Further discussion of the proposed war memorial must start with a recognition of the actual situation. The Corporation has voted to accept a War Memorial Chapel; it shows no disposition to rescind this action. A continuation of arguments against the chapel can only serve to emphasize the unfortunate fact that the future memorial to Harvard's war dead will not represent the ideal of a united Harvard.
While the CRIMSON is still of the opinion that a far more appropriate memorial could have been chosen, that a University auditorium or a scholarship foundation would have been more in keeping with the circumstances, it also believes it is the interest of all Harvard men to cooperate with the Administration to the end that as far as possible the new chapel shall express the desires of the majority.
Opposition to the chapel has been prompted by many reasons. Probably the greatest unity of opinion is to be found in the fear that a $1,000,000 chapel in the Yard will prove to be an architectural blunder. It is no secret that old Harvard men look aghast as new brick buildings are plumped down in rapid succession in the Yard's few remaining open spaces. There can be no doubt that a very large group of men, alumni and undergraduates, are united in asking that if the new chapel is erected in the Yard, it be of moderate proportions. No pretentious spread of Georgian pillars and towers can be in keeping with the traditional simplicity of Harvard faith; nor will row after row of empty pews represent the spirit to be commemorated.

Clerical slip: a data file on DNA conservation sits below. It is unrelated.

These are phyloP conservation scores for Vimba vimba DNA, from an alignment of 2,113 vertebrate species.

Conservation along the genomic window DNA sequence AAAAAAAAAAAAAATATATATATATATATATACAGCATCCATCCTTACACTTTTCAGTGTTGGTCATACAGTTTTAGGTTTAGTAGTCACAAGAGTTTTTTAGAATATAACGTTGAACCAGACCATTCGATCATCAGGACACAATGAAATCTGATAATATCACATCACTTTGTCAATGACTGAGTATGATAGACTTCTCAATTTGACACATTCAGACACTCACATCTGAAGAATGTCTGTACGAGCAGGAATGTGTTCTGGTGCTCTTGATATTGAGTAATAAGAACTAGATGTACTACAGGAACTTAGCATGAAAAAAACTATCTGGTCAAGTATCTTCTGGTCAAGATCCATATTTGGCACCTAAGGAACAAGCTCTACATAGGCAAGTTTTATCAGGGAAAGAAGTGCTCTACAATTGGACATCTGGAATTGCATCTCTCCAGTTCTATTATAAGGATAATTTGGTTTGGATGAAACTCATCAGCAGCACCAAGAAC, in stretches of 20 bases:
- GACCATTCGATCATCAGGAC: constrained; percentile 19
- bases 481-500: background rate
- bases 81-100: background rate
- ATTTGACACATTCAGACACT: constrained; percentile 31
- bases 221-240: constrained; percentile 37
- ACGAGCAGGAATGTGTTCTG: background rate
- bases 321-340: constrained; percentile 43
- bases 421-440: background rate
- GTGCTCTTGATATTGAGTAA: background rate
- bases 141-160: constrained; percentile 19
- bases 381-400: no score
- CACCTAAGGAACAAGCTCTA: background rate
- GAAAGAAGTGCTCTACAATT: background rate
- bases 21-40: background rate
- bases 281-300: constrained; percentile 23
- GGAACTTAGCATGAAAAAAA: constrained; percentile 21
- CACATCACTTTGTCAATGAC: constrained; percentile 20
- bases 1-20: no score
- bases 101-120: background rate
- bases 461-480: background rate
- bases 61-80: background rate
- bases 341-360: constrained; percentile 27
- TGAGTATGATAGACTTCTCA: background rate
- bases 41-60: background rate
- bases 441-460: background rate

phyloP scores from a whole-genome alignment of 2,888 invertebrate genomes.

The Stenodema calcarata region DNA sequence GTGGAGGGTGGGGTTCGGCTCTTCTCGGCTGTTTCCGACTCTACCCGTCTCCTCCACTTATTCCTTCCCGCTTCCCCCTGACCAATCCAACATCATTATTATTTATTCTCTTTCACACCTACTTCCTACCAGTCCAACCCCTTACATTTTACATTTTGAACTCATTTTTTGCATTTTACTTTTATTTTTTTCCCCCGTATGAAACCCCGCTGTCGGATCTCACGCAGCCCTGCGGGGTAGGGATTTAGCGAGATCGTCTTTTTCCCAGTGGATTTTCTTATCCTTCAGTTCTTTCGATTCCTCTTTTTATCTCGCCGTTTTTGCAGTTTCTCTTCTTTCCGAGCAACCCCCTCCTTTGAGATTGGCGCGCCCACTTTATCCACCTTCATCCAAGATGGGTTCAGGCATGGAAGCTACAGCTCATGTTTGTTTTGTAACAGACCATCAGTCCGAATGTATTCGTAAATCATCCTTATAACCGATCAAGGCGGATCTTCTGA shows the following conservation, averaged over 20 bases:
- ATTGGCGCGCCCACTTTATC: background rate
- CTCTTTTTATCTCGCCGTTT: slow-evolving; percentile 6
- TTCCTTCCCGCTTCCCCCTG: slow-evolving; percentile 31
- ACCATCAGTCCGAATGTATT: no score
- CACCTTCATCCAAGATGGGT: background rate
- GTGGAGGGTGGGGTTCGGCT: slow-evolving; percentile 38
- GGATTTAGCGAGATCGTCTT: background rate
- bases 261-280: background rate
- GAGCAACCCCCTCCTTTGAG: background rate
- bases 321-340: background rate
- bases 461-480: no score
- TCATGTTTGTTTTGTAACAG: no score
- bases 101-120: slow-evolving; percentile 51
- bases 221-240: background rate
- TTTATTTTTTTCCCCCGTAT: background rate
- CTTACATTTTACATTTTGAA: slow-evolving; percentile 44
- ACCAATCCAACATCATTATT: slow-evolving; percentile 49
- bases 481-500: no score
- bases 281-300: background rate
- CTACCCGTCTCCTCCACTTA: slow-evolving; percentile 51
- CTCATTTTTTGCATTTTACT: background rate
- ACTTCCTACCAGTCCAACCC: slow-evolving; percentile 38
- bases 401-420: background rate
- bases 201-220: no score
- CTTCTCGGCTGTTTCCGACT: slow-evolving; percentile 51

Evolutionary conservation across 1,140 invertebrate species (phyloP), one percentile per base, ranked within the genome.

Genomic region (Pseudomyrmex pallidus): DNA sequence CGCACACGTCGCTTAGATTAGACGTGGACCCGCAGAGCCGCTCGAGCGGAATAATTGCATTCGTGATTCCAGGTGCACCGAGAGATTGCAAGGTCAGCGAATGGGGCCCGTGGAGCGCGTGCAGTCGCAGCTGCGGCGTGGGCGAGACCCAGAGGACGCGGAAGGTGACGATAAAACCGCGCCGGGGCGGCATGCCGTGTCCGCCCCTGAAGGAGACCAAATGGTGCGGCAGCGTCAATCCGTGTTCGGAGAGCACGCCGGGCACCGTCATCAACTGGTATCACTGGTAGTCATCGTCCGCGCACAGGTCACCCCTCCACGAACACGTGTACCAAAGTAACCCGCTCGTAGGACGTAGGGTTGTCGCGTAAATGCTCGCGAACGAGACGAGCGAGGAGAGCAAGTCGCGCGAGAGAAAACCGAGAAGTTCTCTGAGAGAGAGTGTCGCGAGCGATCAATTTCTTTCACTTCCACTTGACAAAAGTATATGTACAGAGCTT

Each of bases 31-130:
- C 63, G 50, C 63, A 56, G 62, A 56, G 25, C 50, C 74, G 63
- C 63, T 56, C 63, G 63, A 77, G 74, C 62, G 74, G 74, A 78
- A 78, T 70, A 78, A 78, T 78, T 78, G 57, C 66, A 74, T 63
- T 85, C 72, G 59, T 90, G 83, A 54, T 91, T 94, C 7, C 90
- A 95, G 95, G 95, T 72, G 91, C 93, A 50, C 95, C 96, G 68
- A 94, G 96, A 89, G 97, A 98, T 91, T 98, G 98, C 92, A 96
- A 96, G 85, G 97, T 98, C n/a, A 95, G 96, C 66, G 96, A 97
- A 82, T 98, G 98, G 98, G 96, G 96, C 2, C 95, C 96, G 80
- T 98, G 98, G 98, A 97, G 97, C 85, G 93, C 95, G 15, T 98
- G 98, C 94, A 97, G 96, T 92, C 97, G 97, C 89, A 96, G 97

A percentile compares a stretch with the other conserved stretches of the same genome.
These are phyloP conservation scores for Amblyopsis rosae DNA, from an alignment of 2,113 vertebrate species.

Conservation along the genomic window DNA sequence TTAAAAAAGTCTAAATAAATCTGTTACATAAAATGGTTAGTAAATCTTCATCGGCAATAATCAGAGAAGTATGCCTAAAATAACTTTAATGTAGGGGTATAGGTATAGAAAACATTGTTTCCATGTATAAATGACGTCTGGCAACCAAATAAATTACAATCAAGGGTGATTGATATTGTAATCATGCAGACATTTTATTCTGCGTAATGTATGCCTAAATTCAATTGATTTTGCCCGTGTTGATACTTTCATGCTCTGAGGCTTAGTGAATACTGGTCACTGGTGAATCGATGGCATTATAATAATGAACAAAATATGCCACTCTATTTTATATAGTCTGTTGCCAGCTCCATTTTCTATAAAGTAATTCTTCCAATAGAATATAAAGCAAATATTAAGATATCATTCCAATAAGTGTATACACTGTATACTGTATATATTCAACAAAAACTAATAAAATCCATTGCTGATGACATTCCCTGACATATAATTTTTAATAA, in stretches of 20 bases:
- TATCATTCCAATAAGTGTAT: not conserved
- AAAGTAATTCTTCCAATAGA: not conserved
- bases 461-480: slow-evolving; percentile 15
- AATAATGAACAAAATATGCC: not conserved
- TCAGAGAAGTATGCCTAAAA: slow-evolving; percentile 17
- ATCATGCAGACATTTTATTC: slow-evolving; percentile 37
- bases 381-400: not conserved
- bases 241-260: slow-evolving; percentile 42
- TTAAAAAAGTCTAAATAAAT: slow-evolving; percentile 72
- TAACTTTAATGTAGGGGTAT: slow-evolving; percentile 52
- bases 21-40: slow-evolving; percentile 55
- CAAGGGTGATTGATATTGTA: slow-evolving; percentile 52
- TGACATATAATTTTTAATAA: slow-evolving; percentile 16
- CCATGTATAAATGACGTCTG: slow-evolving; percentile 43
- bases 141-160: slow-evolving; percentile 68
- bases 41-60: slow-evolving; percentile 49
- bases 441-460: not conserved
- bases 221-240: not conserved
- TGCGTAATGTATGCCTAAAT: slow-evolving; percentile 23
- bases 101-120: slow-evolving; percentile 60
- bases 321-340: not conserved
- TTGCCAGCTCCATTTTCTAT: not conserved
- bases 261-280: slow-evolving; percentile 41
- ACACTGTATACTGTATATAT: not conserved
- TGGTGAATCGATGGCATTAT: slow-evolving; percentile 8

There appears to be no reason indeed why the chapel must irrevocably be in the Yard. To place it near the Charles implies no breach of trust with those who have contributed the funds. Inevitably the center of undergraduate life is shifting from the Yard towards the riverbank. If proper location could be found in the new neighborhood there is every reason to prefer such a site. Certainly in the midst of the House Plan the chapel would have its best chance to become an integral part of student life.
To oppose the chapel is virtually to attempt to undo what the Corporation has already decreed. On the other hand, the vast majority of Harvard men feel strongly opposed to a large chapel in the Yard. Plans are still in the hands of the architect. It is not too late for the Corporation to reconsider its choice of location.